The following is from Robert’s eulogy to his father.
“Born August 13th, 1954, he grew up in North Haven Connecticut
with his 4 brothers, Peter, Buddy, John, Brendan and 4 sisters, Kathleen,
Susan, Grace, Mary, mother Ann and father Daniel. He is loved very much
by them all.”
“Husband to Liz for 26 wonderful years. They met in Fairbanks Alaska
where he was stationed in the Air Force, we then moved to Colorado where
he lived for 24 years. He left the Air Force so that he could provide
a better life for his wife and son. He started selling cars at Williams
Chevrolet and worked his way to being the general manager. He built great
friendships while selling cars and doing product training. He had the
gift to be able to talk to people and make them feel like they were the
most important thing in life. He didn’t care about what they did
or how much money they had but rather more about the person they were.
He devoted a lot of his time to helping others. I remember going out in
the middle of snow storms and helping people that were stuck in the snow
and to see the smiles on their faces, and when they would try to pay my
dad he said no thanks but merely handed them a business card and asked
that they keep him in mind when they were thinking about a new vehicle.
People respected his not taking money and did keep him in mind. That was
the type of man my father was, always willing to give than to receive.”
“My father taught me all of the wonderful things about life. When
I was 4 he was already teaching me how to drive, a year later we were
on the front page of the news paper driving around having a blast on our
odyssey. We then started riding 3 wheelers where dad taught me how to
be a competitive driver. He taught me how to ski both snow and water.
We had a bond that I can’t explain. In 1983 when I broke my leg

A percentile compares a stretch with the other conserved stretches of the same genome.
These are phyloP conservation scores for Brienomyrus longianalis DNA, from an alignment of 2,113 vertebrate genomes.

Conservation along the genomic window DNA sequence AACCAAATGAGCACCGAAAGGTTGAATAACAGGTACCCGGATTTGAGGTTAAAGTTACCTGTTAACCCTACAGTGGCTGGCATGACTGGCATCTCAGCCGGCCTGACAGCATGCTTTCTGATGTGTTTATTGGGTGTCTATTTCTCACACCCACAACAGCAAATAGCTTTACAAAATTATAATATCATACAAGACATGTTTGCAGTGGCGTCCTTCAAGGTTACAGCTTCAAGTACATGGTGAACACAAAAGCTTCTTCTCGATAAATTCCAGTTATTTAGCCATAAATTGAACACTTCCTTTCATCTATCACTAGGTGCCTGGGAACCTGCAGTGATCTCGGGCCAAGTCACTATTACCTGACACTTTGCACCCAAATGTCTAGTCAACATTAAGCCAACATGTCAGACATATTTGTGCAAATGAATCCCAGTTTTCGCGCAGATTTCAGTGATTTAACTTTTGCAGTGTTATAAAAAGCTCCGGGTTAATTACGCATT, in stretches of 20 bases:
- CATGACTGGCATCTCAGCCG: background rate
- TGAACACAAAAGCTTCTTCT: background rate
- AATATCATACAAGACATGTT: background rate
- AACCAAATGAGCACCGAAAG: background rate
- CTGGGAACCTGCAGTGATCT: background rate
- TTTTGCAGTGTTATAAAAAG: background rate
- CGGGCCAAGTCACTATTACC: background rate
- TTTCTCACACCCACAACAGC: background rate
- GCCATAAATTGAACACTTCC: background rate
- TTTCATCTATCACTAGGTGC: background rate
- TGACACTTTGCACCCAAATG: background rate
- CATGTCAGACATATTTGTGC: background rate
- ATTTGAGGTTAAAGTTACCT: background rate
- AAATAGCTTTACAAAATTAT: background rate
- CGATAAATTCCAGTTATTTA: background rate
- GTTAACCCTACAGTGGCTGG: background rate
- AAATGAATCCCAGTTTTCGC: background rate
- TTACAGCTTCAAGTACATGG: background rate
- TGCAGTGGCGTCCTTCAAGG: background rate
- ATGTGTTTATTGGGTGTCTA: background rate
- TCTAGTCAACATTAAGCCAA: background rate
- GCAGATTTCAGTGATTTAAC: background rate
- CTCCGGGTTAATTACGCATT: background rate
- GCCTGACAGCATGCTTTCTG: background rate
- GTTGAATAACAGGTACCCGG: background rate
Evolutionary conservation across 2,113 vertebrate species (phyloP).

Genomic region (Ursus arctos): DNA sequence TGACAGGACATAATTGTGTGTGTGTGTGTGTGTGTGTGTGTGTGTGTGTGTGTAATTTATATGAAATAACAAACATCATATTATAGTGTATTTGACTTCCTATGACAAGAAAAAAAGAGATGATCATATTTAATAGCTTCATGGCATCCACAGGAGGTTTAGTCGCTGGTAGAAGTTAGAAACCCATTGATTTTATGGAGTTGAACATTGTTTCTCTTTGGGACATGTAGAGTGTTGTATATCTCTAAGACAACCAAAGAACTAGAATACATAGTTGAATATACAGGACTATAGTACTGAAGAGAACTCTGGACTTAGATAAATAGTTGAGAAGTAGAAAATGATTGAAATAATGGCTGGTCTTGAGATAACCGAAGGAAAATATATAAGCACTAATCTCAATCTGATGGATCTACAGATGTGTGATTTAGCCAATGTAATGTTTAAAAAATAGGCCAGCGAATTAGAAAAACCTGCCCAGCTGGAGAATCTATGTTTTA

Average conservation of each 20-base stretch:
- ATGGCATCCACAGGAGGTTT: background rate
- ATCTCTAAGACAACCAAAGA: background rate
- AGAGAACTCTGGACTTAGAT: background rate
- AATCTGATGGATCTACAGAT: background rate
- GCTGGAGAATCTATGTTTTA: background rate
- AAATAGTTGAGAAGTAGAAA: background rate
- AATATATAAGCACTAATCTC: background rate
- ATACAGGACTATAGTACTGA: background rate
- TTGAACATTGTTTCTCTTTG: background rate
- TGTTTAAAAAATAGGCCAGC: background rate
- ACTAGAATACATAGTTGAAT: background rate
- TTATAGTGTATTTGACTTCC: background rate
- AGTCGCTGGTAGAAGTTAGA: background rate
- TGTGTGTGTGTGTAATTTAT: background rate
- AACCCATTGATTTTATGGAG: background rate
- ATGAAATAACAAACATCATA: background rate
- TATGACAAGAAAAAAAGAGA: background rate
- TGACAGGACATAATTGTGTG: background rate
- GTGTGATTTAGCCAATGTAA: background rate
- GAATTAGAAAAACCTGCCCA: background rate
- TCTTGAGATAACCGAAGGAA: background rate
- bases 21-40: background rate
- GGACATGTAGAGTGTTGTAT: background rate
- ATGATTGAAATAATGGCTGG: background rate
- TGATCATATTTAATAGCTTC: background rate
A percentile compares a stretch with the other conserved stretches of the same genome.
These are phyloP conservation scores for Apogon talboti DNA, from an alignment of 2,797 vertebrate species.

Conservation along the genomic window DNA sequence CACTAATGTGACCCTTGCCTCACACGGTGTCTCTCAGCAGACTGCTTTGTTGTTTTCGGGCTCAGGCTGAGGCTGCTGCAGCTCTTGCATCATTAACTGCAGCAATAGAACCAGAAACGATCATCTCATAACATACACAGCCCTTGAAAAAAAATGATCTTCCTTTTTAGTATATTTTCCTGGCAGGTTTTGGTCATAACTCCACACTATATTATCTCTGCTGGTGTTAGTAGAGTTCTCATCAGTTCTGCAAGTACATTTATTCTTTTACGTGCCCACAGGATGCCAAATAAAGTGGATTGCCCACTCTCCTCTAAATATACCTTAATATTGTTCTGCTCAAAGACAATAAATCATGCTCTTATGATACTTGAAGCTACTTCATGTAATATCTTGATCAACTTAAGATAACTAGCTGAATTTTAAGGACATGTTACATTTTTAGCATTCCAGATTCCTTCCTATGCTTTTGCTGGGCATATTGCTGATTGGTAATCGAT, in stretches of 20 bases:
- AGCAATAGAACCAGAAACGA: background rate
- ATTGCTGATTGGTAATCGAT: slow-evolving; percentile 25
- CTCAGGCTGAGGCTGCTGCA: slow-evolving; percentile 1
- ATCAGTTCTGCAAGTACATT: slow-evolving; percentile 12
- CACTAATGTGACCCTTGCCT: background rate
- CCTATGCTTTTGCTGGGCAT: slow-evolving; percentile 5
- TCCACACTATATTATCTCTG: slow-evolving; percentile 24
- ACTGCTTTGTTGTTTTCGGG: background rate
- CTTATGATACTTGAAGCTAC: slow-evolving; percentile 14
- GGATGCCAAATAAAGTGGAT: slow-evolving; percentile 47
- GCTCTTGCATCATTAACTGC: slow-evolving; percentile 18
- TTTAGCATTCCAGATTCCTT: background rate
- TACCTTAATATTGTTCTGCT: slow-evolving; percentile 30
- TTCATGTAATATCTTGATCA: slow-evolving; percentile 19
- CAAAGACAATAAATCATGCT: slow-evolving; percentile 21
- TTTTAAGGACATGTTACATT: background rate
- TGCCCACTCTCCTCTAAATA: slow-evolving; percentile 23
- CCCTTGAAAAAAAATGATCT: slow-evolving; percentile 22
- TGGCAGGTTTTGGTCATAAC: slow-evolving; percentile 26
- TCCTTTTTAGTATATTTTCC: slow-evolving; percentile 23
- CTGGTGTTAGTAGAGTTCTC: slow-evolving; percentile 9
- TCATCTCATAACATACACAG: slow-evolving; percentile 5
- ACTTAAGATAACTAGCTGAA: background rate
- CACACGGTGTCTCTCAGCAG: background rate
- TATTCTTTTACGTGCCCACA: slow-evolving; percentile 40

he knew as soon as it happened and he was over 300 yards away. When we
found out about his illness I felt the pain immediately half way around
the world off the coast of Oman while flying in support of the war. He
always told me how proud I made him for being his son, I always told him
how I am honored to have him as my father, and that he made me the man
I am today. He told me that he didn’t make me the man I am today
he merely provided me with the tools to make myself the man I am today.
I hope that I can be half the man he is. He will never be gone as he lives
in all of our hearts forever. I will always love you dad.”
The last thing I said to Tom before I left his side for the last time
in Florida was that he was an incredibly lucky man to have the family
he did. He should be proud of his wife and son. Without a second to think
about it and through the haze of his pain medication he told me, “I
didn’t pick my family, they picked me.”
It's a thought
that has echoed in my head since that moment because I realize that for
all of us that knew Tom as a friend and colleague, we were the lucky ones
because we didn’t pick him, he picked us.
asked me to pass on the following so that we can prevent what happened
to Tom from happening to others:
I had to the hardest thing in my life. I read my fathers eulogy at his
funeral. For those of you that didn’t know already my father passed
away Thursday September 18th of a hard fight with cancer, he was only
49. I urge any of you that might have problems with heart burn on a regular
basis or have any gas problems to please get checked out. The Mayo Clinic
said my father probably had Barrett's esophagus for probably 20 years
which is a curable and treatable condition but once it forms to cancer
it is very hard to detect until it is too late."